was the one I was and also another person, perhaps many other
persons" [p. 154]. What is Gordon saying about how well we can know
ourselves? How is that related to our ability to deeply understand
another person? Did Adam and Miranda truly know each other when
they were young? Do they see each other, and themselves, more
clearly now that they are older? Do you feel you have a confident
grasp on your own identity, or do you feel it shifting through the
In what ways do Adam and Miranda experience the past-is it an
ever-present aspect in either of their lives, or does it seem that
they don't often think of it? How do their ideas relate to
Yonatan's, who lets the past go (except for what he cannot escape,
his nightmares of the '67 war), and Clare, who is perhaps too young
to have a past long enough to focus on or forget?
Adam and Miranda discuss money much less directly than other
topics, though its absence or presence has greatly affected their
lives. Miranda has always had money, though it's unclear if she
realizes where her money came from, and how much there is (Adam
wonders if she knows it was her mother's inheritance, not her
father's business acumen). For Adam, money is always a worry-from
his youth, when the family tried to keep the cost of his music
lessons from him, continuing throughout his life as a teacher and
father. What do you see as the role of money in Adam's and
Miranda's lives separately and when they were together?
Spend some time discussing Adam's and Miranda's marriages and
families, both their families of birth and the ones they have
created. Was Miranda fair to her parents, in keeping her distance
from them? Why did she feel much closer to Adam's mother than her
own? What does it mean that one of the reasons she married Yonatan
was because he was so unlike Adam? Is the same true for Adam, in
regard to both Beverly and Clare? What do you think about him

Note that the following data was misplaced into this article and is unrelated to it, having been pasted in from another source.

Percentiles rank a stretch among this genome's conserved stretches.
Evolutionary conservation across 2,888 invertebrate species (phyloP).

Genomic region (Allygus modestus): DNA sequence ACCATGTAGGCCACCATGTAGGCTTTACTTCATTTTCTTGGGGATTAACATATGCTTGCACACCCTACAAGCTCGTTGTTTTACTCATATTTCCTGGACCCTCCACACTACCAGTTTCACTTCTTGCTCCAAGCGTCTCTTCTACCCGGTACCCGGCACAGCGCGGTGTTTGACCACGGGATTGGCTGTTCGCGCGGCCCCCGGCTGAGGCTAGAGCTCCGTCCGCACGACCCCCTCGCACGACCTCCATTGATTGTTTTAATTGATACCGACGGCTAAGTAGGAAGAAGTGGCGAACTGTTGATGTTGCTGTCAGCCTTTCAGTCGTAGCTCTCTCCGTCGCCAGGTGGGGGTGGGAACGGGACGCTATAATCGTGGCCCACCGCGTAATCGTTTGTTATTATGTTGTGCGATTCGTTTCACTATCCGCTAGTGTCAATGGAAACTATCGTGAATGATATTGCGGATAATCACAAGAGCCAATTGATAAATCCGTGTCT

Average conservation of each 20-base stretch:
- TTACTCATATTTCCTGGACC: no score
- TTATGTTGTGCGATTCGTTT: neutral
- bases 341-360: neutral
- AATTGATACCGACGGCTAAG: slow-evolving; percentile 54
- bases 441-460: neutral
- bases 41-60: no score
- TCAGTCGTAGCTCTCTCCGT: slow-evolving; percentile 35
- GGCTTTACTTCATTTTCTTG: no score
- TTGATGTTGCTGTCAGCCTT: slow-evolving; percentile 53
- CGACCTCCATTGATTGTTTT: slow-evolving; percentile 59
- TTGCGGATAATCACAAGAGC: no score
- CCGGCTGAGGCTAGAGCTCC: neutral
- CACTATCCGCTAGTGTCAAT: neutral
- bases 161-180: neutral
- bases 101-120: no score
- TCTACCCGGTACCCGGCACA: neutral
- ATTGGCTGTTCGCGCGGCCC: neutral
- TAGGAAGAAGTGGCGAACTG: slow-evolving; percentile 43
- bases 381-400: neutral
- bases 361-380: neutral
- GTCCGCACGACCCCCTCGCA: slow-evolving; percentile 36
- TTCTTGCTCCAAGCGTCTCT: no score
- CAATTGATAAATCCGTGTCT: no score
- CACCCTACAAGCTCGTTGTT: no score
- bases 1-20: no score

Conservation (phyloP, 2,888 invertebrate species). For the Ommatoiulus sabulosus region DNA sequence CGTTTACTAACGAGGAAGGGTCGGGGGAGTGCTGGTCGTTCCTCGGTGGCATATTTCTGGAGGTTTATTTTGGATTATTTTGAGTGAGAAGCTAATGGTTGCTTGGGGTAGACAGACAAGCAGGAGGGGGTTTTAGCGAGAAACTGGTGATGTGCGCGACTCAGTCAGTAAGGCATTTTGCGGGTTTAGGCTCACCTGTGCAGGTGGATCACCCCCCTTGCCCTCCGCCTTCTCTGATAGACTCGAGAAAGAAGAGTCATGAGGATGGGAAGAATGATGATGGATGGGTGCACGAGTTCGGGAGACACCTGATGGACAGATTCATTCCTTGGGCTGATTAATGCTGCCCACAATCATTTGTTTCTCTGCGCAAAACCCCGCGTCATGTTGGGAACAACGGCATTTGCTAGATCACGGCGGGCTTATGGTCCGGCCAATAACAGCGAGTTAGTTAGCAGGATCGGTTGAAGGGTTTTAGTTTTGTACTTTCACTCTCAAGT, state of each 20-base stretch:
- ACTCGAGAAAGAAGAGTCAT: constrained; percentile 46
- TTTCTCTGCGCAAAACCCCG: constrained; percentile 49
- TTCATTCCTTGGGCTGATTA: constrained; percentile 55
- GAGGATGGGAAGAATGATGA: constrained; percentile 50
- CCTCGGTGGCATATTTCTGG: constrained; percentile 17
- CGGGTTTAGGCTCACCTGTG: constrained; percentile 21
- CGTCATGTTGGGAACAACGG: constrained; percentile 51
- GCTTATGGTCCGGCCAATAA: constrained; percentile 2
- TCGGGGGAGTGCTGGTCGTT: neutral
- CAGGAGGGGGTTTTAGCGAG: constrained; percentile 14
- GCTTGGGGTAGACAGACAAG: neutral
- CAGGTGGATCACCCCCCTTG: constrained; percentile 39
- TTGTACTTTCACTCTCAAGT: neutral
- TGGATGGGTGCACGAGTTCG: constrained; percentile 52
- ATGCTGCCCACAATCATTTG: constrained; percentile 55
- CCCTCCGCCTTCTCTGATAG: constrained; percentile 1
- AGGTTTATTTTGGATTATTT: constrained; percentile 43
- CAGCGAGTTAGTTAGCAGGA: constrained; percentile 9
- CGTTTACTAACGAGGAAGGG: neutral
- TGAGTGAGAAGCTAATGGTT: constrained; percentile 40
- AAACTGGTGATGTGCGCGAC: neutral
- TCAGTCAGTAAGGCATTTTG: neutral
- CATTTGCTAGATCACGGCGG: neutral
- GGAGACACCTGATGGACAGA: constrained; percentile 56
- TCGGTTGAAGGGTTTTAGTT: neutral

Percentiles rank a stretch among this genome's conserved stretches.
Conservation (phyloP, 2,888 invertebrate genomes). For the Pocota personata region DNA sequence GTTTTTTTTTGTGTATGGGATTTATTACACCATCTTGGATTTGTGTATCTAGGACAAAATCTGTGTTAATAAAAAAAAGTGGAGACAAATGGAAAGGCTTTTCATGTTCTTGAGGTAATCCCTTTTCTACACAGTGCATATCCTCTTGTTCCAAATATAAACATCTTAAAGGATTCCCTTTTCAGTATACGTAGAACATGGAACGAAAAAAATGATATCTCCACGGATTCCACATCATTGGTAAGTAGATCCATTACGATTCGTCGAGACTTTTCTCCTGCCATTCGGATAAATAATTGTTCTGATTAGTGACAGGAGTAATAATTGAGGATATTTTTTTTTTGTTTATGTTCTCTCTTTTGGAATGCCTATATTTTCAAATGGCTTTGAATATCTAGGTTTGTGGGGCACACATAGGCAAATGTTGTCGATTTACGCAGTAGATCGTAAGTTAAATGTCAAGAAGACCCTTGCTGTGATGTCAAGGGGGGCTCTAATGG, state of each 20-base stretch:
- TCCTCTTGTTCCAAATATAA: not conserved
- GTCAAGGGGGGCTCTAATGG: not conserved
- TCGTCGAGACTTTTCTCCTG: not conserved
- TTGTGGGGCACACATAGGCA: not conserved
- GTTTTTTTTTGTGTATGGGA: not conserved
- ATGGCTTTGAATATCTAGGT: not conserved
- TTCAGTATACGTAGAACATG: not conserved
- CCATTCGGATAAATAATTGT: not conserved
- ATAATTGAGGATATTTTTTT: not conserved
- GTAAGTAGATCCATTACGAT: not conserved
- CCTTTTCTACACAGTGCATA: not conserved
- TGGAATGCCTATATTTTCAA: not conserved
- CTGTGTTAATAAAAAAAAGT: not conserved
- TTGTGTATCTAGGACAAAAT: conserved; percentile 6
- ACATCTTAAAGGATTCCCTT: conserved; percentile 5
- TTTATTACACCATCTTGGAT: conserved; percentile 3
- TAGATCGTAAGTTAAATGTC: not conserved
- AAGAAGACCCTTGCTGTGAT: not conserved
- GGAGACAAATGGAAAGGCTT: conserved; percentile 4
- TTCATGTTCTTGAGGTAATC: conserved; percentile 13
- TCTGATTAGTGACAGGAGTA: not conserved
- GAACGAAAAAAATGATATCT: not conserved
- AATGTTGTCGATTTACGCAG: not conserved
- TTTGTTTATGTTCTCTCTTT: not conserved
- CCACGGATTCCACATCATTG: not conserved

having known Clare since she was thirteen? What parts do Adam's and
Miranda's children, all four of them, and their siblings, Rob and
Jo, play in the narrative?
Regret is a running thread throughout the novel. Do you think
Adam and Miranda feel equal regret for their actions? What do you
make of the section in which Miranda says "In
order to have had the children we have, we had to lead our lives
exactly as we did. Therefore, there can be no regrets" [p. 283] and
Adam responds in part by asking "Would it have been better if my
son had not been born?" [p. 285]. As someone with or without
children, how would you react to their discussion?
Adam slept with Beverly twice and believed she was on birth
control. Miranda slept with Toby and never told Adam. Adam's
betrayal is assumed by both to be much greater. Why is that the
case? Do you believe Miranda when she thinks, but does not say, "I
too am guilty of lying, by omission" [p. 232]? Does Miranda believe
that she has betrayed Adam? Do their actions bear greater weight
because they were each other's first sexual relationship? When
Miranda sleeps with Toby, is the greater betrayal the infidelity of
the body or the emotional infidelity of the secret? For Adam, was
he betrayed equally by Beverly, or should he assume all
responsibility for her pregnancy? What do you make of the scene in
which Miranda cuts off her hair, and Adam feels betrayed? "What
have you done to me?" [p. 272] Adam asks, to which Miranda replies